While some people are worried that they will soon be reduced to eating pills, others have changed their shopping habits and are heavily favoring any products with a 'bio' label.

European Elections Turn Local

A man who was not a candidate for the last Sunday's balloting for the European election, seems to have lost the whole thing.

President Jacques Chirac, who is the moral head of the Gaullist party, the RPR, became a non-winner when his standard bearer, RPR party chief Nicolas Sarkozy, failed to make a better score than another Gaullist faction led by old party-warhorse, Charles Pasqua.

Of the three Gaullist factions, Pasqua's is the most anti-European and the furthest to the right. He only beat Sarkozy by 0.2 of a percentage point. The third, 'liberal' wing, came third, trailing the leaders by a solid three points.

This caused Nicolas Sarkozy to resign as RPR party head, although he retained his position as party secretary. Fans of the RPR would like to see the factionalism end and would be perfectly happy to have Mr. Chirac do it.

Meanwhile, the Socialist list led by François Hollande received the greatest number of votes and had 22 seats attributed to it. The Gaullist parties got 34 seats all together, but they are scarcely speaking to each other.

The day's big winner was Daniel Cohn-Bendit who brought his 'green' list into fourth place; tripling France's 'green' score from the previous elections.

In the 18 to 24 voting age group, Cohn-Bendit was the top vote getter. Hollande swept the popularity race with the unemployed, the workers and the lower and middle managers - and in this category, Cohn-Bendit got a higher score than any RPR list leader.

Unhappy hunters put up a list of their own and came second after the powerful French Communist Party, to gain the same number of seats in the European parliament.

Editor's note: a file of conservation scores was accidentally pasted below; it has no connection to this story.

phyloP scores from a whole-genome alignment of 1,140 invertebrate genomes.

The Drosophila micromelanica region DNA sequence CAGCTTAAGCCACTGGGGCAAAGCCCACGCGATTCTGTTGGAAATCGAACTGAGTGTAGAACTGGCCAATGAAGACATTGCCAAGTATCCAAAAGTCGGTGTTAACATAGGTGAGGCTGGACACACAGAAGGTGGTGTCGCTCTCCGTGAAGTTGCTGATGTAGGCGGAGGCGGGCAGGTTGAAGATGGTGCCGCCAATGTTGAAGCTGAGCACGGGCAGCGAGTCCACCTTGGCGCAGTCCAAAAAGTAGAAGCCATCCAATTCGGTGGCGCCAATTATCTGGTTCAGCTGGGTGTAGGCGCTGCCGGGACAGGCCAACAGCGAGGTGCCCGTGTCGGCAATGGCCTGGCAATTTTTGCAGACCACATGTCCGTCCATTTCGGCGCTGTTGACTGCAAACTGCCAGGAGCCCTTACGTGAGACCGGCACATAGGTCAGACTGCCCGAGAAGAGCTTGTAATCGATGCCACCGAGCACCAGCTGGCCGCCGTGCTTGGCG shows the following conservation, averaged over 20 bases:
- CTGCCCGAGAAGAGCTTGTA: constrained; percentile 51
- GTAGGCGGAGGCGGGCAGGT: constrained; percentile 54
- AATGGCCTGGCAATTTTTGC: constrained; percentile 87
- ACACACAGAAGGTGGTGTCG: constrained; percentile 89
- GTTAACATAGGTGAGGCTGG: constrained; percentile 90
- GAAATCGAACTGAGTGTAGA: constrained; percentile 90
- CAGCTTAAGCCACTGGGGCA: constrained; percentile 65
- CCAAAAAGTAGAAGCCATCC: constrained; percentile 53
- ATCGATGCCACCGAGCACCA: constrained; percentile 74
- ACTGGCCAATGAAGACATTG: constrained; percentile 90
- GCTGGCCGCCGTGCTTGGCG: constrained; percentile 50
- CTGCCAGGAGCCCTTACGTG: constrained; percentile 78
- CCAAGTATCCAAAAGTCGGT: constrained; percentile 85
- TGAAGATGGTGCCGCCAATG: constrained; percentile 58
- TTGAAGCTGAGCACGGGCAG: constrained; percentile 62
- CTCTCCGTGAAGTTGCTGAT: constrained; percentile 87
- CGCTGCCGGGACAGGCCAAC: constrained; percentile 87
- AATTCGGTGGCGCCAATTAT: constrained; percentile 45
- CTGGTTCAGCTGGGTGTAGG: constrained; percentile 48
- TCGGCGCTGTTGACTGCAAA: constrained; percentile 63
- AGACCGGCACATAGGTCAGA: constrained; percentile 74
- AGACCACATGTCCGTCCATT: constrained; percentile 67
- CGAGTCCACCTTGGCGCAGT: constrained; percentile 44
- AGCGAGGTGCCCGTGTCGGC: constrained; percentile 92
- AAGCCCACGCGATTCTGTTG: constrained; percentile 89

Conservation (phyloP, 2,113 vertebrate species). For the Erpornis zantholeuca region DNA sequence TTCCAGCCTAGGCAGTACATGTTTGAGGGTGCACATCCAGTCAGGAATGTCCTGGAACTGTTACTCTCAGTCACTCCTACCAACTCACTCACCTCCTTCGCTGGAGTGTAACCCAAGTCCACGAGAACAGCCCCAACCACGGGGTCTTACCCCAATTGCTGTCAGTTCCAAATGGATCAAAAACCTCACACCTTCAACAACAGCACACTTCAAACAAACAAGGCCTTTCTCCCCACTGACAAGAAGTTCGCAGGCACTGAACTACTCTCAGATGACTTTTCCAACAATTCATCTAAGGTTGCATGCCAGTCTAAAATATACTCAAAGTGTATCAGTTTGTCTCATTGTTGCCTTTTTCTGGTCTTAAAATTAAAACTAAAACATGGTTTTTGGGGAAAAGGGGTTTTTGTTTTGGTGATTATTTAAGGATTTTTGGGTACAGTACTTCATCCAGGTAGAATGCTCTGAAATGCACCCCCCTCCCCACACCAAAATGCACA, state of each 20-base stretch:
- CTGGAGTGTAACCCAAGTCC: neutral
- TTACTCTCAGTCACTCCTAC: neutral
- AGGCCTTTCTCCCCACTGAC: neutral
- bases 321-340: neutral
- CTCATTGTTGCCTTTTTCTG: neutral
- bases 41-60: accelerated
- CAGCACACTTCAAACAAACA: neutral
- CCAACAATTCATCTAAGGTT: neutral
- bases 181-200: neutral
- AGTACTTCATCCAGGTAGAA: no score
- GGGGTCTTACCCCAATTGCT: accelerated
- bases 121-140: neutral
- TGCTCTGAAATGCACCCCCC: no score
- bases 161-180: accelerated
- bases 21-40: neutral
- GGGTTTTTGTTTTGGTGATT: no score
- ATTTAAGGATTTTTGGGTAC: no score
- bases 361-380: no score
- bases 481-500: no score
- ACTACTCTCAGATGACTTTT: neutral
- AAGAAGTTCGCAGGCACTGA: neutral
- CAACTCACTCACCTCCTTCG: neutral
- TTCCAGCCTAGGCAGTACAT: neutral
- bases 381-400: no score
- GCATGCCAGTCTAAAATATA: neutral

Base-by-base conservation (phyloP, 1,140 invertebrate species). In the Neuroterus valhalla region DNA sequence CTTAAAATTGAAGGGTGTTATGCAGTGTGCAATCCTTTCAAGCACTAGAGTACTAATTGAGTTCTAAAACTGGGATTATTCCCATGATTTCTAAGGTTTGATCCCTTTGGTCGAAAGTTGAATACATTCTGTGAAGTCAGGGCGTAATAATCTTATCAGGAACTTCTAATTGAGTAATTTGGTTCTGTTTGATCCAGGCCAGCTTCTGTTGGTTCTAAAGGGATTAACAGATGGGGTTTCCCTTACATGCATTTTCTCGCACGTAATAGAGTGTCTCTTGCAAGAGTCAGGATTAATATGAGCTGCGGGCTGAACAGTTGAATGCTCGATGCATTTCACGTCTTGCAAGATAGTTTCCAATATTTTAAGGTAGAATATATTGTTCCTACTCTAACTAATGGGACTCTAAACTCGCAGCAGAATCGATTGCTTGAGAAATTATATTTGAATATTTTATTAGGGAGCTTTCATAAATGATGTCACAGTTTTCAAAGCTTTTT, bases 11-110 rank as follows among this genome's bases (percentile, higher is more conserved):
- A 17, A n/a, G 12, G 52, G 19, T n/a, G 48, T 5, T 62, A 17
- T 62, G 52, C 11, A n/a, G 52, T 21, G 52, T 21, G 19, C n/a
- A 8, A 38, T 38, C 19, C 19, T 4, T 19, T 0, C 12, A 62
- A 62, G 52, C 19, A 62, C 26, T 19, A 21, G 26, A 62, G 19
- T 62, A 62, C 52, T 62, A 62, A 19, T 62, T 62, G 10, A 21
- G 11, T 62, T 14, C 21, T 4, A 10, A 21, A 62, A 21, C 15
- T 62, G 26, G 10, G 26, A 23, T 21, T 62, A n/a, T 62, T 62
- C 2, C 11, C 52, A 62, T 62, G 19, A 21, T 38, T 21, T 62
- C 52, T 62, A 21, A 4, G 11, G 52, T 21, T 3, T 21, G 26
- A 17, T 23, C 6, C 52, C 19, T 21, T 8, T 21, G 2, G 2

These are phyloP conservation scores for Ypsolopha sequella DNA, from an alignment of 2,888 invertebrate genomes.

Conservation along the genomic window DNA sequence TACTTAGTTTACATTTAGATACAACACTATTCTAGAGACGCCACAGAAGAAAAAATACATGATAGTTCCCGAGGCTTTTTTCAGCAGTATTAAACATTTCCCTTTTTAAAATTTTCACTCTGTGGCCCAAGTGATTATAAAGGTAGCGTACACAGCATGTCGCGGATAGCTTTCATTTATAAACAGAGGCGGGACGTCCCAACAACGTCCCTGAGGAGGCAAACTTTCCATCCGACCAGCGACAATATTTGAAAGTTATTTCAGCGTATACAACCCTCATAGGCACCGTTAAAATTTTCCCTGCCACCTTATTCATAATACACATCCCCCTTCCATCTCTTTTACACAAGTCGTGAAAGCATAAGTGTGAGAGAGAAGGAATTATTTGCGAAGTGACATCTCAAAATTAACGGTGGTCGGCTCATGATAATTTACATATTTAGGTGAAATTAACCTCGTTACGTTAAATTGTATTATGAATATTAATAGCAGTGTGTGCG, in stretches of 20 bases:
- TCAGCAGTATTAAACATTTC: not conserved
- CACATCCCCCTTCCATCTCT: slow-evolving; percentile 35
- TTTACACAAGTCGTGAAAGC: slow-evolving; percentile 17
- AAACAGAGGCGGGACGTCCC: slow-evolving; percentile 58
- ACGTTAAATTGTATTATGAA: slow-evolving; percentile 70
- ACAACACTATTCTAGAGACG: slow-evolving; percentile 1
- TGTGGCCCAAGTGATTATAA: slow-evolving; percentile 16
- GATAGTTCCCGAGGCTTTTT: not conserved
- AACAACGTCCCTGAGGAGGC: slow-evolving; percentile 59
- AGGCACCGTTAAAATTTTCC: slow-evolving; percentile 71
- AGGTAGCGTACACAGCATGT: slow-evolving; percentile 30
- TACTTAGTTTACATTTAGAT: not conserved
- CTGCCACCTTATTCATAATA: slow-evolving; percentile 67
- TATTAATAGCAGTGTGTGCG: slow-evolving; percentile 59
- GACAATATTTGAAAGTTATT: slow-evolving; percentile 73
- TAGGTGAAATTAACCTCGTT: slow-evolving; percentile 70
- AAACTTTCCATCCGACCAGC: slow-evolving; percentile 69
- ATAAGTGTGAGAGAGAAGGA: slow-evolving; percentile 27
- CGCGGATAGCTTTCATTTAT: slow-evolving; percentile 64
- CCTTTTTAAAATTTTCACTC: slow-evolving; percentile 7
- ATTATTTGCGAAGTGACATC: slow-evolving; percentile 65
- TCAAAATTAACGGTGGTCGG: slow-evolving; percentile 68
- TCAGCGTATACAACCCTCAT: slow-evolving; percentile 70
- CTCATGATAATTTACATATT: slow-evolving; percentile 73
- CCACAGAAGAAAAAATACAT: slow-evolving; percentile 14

In total, France elected 87 European deputies; 33 of these from the Ile-de-France and 14 from Paris alone. Of these 14, the majority of them are leftist.

During the week, Paris Mayor and stalwart of the RPR, Jean Tiberi, consulted his pocket calculator and announced on Thursday his candidature for re-election as Mayor of Paris.

As the municipal elections are a long 21 months off, the unanimous verdict of the city's RPR machine leaders was that the announcement was a 'non-event.'

For what the founder himself may have thought about all this, Charles de Gaulle now has his own Web site, where you might find some clues about 'Gaullism.'

Now for Real News

Since we have safely passed the traditional deadline of 15. June, the RATP has seen fit to announced its annual fare increases for the Paris region's public transport.

First the good part. All bus trips will now require only a single ticket - as was already the case in Paris - and the fares of the night buses will be cut in half. In September, the fewphoto: bistro at jaures remaining first class compartments on RER trains will be eliminated, which should reduce crowding at certain times of the day.

The airport buses will have their fares reduced to 26 francs from Orly to Paris and to 39.20 francs for the trip from Roissy to Paris - which is supposed to be a four-franc reduction.

Globally, fare prices are rising about three percent. The unit price of eight francs for a métro-bus ticket will remain the same, but the price of a 10-ticket 'carnet' will rise three francs to 55.

Two million local residents buy monthly or weekly Orange Card tickets and these will rise most - about three percent - for Paris' interior zones 1 and 2. This rise may be reflected in the prices for the Mobilis and Paris-Visite cards. We'll see on 1. July when the new fares go into effect.

Minimal Sports News

Politics was the only spectator sport this week.

Send email concerning the
contents to: Ric Erickson, Editor.
Metropole Midi © 2014
– unless stated otherwise.
logo, metropole sml midi logo No matter how good it tastes,
there is no such thing
as a free lunch.
Waldo Bini